Very shortly after the 9 September event came two interviews with Apple's CEO Tim Cook, one a two-hour video interview with PBS chat show host Charlie Rose, and the other a lengthy Bloomberg Businessweek interview featuring some other Apple stars.

I love getting an insight into what's going on behind the scenes at Apple, and I thoroughly recommend checking both interviews out, but I couldn't help but think that many of the comments felt like Cook's way of justifying some of his decisions to all of those doubters out there, and also his way of telling his critics that he's not letting them get him down.

And that's fine, but it's a shame that he feels the need to do so. We love the new announcements from the company, but it almost feels like Cook isn't quite confident enough that Apple has stopped the doubters yet (he's right, of course, but I don't think they'll ever go away).

I've lost count of the number of times I've heard people say "Steve Jobs would never have allowed that," but Jobs was confident enough in Cook to give him the role of CEO before he died, so I believe we should trust in that decision.

Plus, I think that right now is the toughest time to be part of the technology market. There are numerous companies including Samsung, LG, HTC and more that are really upping their game when it comes to smartphones and tablets, particularly throughout 2014, so it's more difficult than ever to stay ahead of the pack. We'll never know whether Jobs would have managed to trump competitors with new releases this year, but I certainly don't think Cook has done a bad job given the circumstances. And the numbers speak for themselves: 4 million iPhone 6 pre-orders within 24 hours is bloody impressive. See also: iPhone 6 review

"Anybody coming out of [the 9 September media event] knows that innovation is alive and well in Cupertino," Cook told Bloomberg Businessweek. "If there were any doubts, I think that they should be put to bed," he added.

That comment, joined by senior vice president for internet and software services Eddy Cue's words of support for Cook was what sparked that aforementioned feeling that Apple's leaders have lost a bit of confidence. "I feel damn proud to be working as part of Tim's team," said Cue. "If he gets a little bit of recognition from the outside world, that is great. He deserves a lot more than he is going to get."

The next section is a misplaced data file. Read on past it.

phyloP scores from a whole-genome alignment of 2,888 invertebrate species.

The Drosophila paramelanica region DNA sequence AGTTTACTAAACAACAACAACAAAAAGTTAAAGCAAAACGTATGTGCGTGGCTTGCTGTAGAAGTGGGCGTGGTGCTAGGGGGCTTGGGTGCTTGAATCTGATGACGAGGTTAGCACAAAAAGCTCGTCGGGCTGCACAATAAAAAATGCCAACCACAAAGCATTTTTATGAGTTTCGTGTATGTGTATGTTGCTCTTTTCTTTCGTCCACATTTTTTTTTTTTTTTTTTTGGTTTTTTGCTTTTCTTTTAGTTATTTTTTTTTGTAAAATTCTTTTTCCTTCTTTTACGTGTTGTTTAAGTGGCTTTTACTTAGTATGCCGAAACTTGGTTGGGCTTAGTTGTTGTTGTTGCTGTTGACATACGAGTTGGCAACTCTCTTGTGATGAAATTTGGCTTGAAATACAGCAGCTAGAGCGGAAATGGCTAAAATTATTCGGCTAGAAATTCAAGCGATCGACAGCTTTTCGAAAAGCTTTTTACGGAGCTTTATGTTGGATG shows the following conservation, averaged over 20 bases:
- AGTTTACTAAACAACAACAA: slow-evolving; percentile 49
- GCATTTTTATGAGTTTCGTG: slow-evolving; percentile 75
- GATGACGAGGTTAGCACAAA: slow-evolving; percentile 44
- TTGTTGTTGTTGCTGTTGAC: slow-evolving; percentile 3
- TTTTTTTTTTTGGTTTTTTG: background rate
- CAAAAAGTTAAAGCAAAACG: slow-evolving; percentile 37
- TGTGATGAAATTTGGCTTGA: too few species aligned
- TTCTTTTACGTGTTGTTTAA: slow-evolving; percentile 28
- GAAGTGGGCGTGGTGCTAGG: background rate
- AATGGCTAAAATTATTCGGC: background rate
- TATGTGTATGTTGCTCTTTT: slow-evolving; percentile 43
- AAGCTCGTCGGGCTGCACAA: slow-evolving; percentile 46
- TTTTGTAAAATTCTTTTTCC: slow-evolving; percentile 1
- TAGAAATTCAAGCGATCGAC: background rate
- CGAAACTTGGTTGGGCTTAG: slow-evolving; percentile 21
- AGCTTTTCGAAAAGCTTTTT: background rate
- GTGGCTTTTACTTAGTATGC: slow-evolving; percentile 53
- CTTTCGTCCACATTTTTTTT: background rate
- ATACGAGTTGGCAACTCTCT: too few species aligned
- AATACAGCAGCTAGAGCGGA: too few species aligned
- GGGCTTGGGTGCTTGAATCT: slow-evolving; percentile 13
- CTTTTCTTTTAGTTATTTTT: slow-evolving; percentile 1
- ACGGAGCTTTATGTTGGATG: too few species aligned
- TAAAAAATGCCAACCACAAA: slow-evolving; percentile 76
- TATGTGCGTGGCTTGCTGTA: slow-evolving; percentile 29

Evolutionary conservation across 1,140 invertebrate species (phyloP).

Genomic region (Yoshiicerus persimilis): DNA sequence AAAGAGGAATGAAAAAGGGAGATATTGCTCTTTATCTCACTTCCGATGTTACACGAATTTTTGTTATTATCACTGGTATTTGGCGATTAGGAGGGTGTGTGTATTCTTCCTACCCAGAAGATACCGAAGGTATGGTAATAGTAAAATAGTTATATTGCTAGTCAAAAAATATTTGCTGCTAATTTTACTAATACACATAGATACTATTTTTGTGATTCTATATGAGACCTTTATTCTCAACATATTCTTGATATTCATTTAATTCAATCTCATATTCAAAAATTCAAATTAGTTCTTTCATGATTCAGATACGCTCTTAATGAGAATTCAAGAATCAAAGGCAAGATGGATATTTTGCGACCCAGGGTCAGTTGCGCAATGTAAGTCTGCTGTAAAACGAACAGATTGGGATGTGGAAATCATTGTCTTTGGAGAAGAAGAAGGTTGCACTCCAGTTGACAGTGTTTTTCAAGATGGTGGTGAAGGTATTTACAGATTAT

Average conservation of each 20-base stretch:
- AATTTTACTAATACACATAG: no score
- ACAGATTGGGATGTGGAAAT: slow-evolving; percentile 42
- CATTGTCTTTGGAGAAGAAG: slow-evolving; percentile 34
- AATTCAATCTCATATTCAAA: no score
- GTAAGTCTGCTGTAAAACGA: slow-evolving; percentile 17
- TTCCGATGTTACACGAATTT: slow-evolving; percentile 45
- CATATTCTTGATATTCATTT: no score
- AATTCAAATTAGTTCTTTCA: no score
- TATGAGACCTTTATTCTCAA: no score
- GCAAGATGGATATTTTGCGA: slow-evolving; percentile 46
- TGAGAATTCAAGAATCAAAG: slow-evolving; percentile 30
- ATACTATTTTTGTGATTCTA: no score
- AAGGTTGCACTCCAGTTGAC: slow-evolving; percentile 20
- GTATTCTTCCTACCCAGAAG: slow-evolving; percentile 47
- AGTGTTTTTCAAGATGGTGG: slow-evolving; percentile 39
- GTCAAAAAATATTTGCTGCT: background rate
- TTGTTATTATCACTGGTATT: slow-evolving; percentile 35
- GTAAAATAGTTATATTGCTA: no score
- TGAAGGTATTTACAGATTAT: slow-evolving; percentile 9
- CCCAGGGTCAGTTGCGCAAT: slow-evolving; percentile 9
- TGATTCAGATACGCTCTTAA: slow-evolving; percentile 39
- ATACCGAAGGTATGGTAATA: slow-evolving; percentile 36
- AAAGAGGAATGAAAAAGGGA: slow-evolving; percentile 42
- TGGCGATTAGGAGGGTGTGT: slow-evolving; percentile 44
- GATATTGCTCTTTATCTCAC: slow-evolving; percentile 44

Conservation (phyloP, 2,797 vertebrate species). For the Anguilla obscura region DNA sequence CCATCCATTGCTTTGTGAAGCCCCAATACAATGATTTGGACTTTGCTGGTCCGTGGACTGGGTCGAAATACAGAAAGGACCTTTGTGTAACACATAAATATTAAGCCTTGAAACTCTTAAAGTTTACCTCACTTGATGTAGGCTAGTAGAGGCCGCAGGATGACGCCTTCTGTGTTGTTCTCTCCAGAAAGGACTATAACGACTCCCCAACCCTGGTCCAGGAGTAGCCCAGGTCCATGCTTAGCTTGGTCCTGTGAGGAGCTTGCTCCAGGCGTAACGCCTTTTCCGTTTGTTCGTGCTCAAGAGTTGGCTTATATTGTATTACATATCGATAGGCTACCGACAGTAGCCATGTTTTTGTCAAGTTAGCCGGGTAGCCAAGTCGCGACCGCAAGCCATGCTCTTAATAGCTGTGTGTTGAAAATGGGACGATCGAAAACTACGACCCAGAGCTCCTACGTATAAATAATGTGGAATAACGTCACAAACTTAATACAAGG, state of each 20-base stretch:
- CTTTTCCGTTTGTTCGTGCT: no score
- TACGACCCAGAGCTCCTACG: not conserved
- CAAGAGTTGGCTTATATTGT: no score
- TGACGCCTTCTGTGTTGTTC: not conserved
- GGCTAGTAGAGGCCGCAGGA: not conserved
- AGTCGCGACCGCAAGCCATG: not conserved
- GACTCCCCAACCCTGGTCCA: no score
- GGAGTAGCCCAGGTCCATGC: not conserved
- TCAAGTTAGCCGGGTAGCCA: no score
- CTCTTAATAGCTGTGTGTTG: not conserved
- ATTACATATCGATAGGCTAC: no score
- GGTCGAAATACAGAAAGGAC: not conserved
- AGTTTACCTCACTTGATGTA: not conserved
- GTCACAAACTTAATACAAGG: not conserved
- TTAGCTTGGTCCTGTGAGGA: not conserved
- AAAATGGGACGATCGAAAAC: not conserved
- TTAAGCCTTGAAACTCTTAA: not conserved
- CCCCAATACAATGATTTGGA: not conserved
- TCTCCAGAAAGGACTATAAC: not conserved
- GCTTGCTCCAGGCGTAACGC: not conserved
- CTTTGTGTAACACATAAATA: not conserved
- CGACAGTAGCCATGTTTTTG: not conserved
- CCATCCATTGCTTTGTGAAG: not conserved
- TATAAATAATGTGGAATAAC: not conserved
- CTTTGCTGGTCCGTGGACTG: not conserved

It's almost like Cook feels bullied, and honestly I don't really blame him. I can only imagine the pressure you feel when you are leading the biggest tech company in the world, with both its loyal following and equally loyal haters scrutinising the company's every move.

But during the Charlie Rose interview, Cook said: "One great skill I have is blocking noise... I think that if you get caught up in the noise as a CEO, you're going to be a terrible CEO, because there's so much noise out there in the world."

"Everybody's on the sidelines saying what you should do, shouldn't do," Cook continued. "It's sorta like the old Teddy Roosevelt quote in the arena ["It is not the critic who counts; not the man who points out how the strong man stumbles, or where the doer of deed could have done them better. The credit belongs to the man who is actually in the arena…"]"

"Well, I'm the dirty one. And you have to block the noise. The question, I think, is did I have doubts, and the answer is no, and did the executive team have doubts – I think you can see in our products that we were all betting on each other in a big way."


Then there's that justification I was talking about. Apple unveiled the Apple Watch during the 9 September event, but it's not coming out until next year.

Jeff Williams, senior vice president for operations, oversaw the watch team during the development process, which included hundreds of engineers, designers and marketing people. In the Bloomberg Businessweek interview, he said that he's not sorry that the Apple Watch won't be available in time for Christmas. "We want to make the best product in the world," he said. "One of our competitors is on their fourth or fifth attempt, but nobody is wearing them," he added, taking a direct stab at Samsung. "We would have done the watch much earlier, honestly, but not at the fit and finish and quality and integration of these products… and so we are willing to wait."

Then, during the Charlie Rose interview, Cook tried his hardest to justify the reason Apple didn't launch a bigger iPhone previously.

"We could have done a larger iPhone years ago," he said. "It's never been about just making a larger phone, it's about making a better phone in every single way."

If that isn’t enough to make you feel better about Apple's decisions, Cook even mentioned that there are products in Apple's pipeline that we haven't even thought of yet.

"There are products that we're working on that no one knows about," he said. "Yes, that haven't been rumoured about yet. Part of some of those are going to come out and be blow-away probably, and some we'll probably decide 'Y'know, that one, we're going to stop'."

"A lot of what leads to innovation is curiosity. It's curiosity to begin pulling a string, and you see where it takes you. And a lot of what we do isn't apparent to the public in the beginning where it's going to lead."

I'm certainly curious about what else Apple is working on (isn't there a rumour for every possible Apple product already?), and I think all of Cook's comments are relevant, informative and insightful, but I still think the decision to do these interviews so soon after the unveiling of three new products was a way for Cook and the rest of the Apple team to try and get more people on its side. Perhaps it'll work, and I still think the interviews are well worth taking a look at, but I still think it's a shame that the company thought they were necessary.

After all, no matter what Apple does, haters gonna hate.